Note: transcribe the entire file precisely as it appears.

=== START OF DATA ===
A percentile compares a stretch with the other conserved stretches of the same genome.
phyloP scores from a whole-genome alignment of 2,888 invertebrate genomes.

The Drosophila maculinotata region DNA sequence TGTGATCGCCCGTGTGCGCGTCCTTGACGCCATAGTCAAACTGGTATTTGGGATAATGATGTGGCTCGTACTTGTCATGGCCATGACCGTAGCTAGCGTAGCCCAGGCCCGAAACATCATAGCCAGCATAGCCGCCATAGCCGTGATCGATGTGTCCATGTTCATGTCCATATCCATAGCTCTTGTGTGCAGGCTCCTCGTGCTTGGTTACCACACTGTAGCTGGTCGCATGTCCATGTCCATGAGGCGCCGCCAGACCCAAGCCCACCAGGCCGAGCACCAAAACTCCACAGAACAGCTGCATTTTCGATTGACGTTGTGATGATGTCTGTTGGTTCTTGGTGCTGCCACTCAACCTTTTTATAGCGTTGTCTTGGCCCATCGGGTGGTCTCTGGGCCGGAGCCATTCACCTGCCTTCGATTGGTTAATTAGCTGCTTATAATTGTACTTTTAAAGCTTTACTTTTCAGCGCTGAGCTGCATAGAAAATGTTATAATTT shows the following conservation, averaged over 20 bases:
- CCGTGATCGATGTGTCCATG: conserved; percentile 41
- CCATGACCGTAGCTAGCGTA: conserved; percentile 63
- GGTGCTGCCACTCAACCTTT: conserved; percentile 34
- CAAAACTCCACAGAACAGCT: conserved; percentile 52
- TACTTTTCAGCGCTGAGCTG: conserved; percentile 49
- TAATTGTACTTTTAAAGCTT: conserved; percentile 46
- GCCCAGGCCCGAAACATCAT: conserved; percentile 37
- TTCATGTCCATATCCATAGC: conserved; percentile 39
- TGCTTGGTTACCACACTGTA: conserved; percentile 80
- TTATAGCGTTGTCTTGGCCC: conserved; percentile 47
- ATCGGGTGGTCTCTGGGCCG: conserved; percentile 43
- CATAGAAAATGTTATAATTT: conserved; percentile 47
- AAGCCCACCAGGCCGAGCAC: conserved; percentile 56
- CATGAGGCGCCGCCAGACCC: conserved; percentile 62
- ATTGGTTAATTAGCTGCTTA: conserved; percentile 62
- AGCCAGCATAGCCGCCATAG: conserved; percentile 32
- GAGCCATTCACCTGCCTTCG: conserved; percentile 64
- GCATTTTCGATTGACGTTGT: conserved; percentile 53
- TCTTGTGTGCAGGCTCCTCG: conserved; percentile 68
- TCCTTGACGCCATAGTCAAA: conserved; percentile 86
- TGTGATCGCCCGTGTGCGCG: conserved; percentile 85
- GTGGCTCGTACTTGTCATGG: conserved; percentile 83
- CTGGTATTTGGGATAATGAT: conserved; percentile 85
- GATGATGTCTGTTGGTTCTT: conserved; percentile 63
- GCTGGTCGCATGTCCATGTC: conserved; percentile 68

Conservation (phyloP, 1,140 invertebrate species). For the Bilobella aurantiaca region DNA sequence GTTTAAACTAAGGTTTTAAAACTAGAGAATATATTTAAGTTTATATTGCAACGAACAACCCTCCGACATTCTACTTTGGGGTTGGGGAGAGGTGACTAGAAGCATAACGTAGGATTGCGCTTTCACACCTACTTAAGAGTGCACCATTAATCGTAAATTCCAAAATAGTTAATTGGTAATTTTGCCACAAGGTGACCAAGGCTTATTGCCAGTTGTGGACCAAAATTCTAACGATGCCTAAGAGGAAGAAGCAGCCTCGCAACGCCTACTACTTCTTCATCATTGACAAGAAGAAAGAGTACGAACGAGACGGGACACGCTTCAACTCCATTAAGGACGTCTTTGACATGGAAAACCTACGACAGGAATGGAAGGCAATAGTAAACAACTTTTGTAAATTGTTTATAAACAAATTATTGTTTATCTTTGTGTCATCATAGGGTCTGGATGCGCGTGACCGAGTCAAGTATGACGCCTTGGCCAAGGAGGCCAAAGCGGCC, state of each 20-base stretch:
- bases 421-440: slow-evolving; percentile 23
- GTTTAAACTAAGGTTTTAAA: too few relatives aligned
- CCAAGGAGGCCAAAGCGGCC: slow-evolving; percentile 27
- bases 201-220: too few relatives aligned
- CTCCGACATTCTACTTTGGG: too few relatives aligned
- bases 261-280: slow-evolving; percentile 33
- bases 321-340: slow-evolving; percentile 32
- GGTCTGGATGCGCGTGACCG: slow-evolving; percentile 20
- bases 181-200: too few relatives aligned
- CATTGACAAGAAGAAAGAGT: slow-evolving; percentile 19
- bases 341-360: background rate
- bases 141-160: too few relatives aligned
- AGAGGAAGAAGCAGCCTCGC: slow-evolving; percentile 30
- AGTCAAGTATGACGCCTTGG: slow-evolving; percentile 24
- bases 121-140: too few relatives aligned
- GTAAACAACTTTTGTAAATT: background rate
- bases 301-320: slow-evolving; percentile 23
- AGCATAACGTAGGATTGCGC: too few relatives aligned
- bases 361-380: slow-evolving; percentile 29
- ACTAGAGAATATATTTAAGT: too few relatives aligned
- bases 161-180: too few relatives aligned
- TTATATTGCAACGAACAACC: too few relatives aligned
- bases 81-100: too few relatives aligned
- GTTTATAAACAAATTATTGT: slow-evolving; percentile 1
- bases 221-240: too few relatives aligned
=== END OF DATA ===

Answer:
A percentile compares a stretch with the other conserved stretches of the same genome.
phyloP scores from a whole-genome alignment of 2,888 invertebrate genomes.

The Drosophila maculinotata region DNA sequence TGTGATCGCCCGTGTGCGCGTCCTTGACGCCATAGTCAAACTGGTATTTGGGATAATGATGTGGCTCGTACTTGTCATGGCCATGACCGTAGCTAGCGTAGCCCAGGCCCGAAACATCATAGCCAGCATAGCCGCCATAGCCGTGATCGATGTGTCCATGTTCATGTCCATATCCATAGCTCTTGTGTGCAGGCTCCTCGTGCTTGGTTACCACACTGTAGCTGGTCGCATGTCCATGTCCATGAGGCGCCGCCAGACCCAAGCCCACCAGGCCGAGCACCAAAACTCCACAGAACAGCTGCATTTTCGATTGACGTTGTGATGATGTCTGTTGGTTCTTGGTGCTGCCACTCAACCTTTTTATAGCGTTGTCTTGGCCCATCGGGTGGTCTCTGGGCCGGAGCCATTCACCTGCCTTCGATTGGTTAATTAGCTGCTTATAATTGTACTTTTAAAGCTTTACTTTTCAGCGCTGAGCTGCATAGAAAATGTTATAATTT shows the following conservation, averaged over 20 bases:
- CCGTGATCGATGTGTCCATG: conserved; percentile 41
- CCATGACCGTAGCTAGCGTA: conserved; percentile 63
- GGTGCTGCCACTCAACCTTT: conserved; percentile 34
- CAAAACTCCACAGAACAGCT: conserved; percentile 52
- TACTTTTCAGCGCTGAGCTG: conserved; percentile 49
- TAATTGTACTTTTAAAGCTT: conserved; percentile 46
- GCCCAGGCCCGAAACATCAT: conserved; percentile 37
- TTCATGTCCATATCCATAGC: conserved; percentile 39
- TGCTTGGTTACCACACTGTA: conserved; percentile 80
- TTATAGCGTTGTCTTGGCCC: conserved; percentile 47
- ATCGGGTGGTCTCTGGGCCG: conserved; percentile 43
- CATAGAAAATGTTATAATTT: conserved; percentile 47
- AAGCCCACCAGGCCGAGCAC: conserved; percentile 56
- CATGAGGCGCCGCCAGACCC: conserved; percentile 62
- ATTGGTTAATTAGCTGCTTA: conserved; percentile 62
- AGCCAGCATAGCCGCCATAG: conserved; percentile 32
- GAGCCATTCACCTGCCTTCG: conserved; percentile 64
- GCATTTTCGATTGACGTTGT: conserved; percentile 53
- TCTTGTGTGCAGGCTCCTCG: conserved; percentile 68
- TCCTTGACGCCATAGTCAAA: conserved; percentile 86
- TGTGATCGCCCGTGTGCGCG: conserved; percentile 85
- GTGGCTCGTACTTGTCATGG: conserved; percentile 83
- CTGGTATTTGGGATAATGAT: conserved; percentile 85
- GATGATGTCTGTTGGTTCTT: conserved; percentile 63
- GCTGGTCGCATGTCCATGTC: conserved; percentile 68

Conservation (phyloP, 1,140 invertebrate species). For the Bilobella aurantiaca region DNA sequence GTTTAAACTAAGGTTTTAAAACTAGAGAATATATTTAAGTTTATATTGCAACGAACAACCCTCCGACATTCTACTTTGGGGTTGGGGAGAGGTGACTAGAAGCATAACGTAGGATTGCGCTTTCACACCTACTTAAGAGTGCACCATTAATCGTAAATTCCAAAATAGTTAATTGGTAATTTTGCCACAAGGTGACCAAGGCTTATTGCCAGTTGTGGACCAAAATTCTAACGATGCCTAAGAGGAAGAAGCAGCCTCGCAACGCCTACTACTTCTTCATCATTGACAAGAAGAAAGAGTACGAACGAGACGGGACACGCTTCAACTCCATTAAGGACGTCTTTGACATGGAAAACCTACGACAGGAATGGAAGGCAATAGTAAACAACTTTTGTAAATTGTTTATAAACAAATTATTGTTTATCTTTGTGTCATCATAGGGTCTGGATGCGCGTGACCGAGTCAAGTATGACGCCTTGGCCAAGGAGGCCAAAGCGGCC, state of each 20-base stretch:
- bases 421-440: slow-evolving; percentile 23
- GTTTAAACTAAGGTTTTAAA: too few relatives aligned
- CCAAGGAGGCCAAAGCGGCC: slow-evolving; percentile 27
- bases 201-220: too few relatives aligned
- CTCCGACATTCTACTTTGGG: too few relatives aligned
- bases 261-280: slow-evolving; percentile 33
- bases 321-340: slow-evolving; percentile 32
- GGTCTGGATGCGCGTGACCG: slow-evolving; percentile 20
- bases 181-200: too few relatives aligned
- CATTGACAAGAAGAAAGAGT: slow-evolving; percentile 19
- bases 341-360: background rate
- bases 141-160: too few relatives aligned
- AGAGGAAGAAGCAGCCTCGC: slow-evolving; percentile 30
- AGTCAAGTATGACGCCTTGG: slow-evolving; percentile 24
- bases 121-140: too few relatives aligned
- GTAAACAACTTTTGTAAATT: background rate
- bases 301-320: slow-evolving; percentile 23
- AGCATAACGTAGGATTGCGC: too few relatives aligned
- bases 361-380: slow-evolving; percentile 29
- ACTAGAGAATATATTTAAGT: too few relatives aligned
- bases 161-180: too few relatives aligned
- TTATATTGCAACGAACAACC: too few relatives aligned
- bases 81-100: too few relatives aligned
- GTTTATAAACAAATTATTGT: slow-evolving; percentile 1
- bases 221-240: too few relatives aligned